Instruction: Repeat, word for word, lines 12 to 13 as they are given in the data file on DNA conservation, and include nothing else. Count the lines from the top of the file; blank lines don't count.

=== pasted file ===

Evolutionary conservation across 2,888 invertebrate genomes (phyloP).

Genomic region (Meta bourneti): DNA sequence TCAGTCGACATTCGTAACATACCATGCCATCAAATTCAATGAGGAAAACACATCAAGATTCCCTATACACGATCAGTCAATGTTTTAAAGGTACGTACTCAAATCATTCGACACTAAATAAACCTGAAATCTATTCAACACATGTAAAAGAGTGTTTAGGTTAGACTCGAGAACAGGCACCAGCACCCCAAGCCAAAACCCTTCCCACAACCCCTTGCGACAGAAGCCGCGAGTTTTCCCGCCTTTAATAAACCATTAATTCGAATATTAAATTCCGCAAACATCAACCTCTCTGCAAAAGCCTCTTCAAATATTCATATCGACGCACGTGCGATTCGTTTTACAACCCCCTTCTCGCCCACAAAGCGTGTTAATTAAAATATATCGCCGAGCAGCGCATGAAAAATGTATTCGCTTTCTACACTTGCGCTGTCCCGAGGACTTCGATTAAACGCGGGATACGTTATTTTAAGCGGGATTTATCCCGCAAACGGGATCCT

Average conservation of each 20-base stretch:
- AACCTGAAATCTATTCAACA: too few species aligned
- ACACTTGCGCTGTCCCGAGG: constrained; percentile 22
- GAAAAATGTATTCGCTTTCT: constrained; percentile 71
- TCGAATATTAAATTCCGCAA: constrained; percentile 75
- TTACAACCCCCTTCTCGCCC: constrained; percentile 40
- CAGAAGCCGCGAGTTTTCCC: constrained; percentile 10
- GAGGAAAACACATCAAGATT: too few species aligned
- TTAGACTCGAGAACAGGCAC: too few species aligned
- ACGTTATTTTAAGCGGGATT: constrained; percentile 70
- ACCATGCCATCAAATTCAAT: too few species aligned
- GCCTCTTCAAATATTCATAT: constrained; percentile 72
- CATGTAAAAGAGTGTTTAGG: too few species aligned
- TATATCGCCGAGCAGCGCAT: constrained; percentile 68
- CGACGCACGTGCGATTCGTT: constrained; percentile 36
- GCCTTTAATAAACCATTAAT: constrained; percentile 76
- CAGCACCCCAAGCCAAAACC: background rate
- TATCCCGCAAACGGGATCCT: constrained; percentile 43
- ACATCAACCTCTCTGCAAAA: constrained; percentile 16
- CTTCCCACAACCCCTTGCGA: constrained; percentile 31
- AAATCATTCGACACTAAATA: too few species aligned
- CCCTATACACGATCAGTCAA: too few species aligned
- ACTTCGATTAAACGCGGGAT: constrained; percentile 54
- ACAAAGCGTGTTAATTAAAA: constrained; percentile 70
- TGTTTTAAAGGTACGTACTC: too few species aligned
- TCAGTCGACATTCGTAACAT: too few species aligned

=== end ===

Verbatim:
- ACGTTATTTTAAGCGGGATT: constrained; percentile 70
- ACCATGCCATCAAATTCAAT: too few species aligned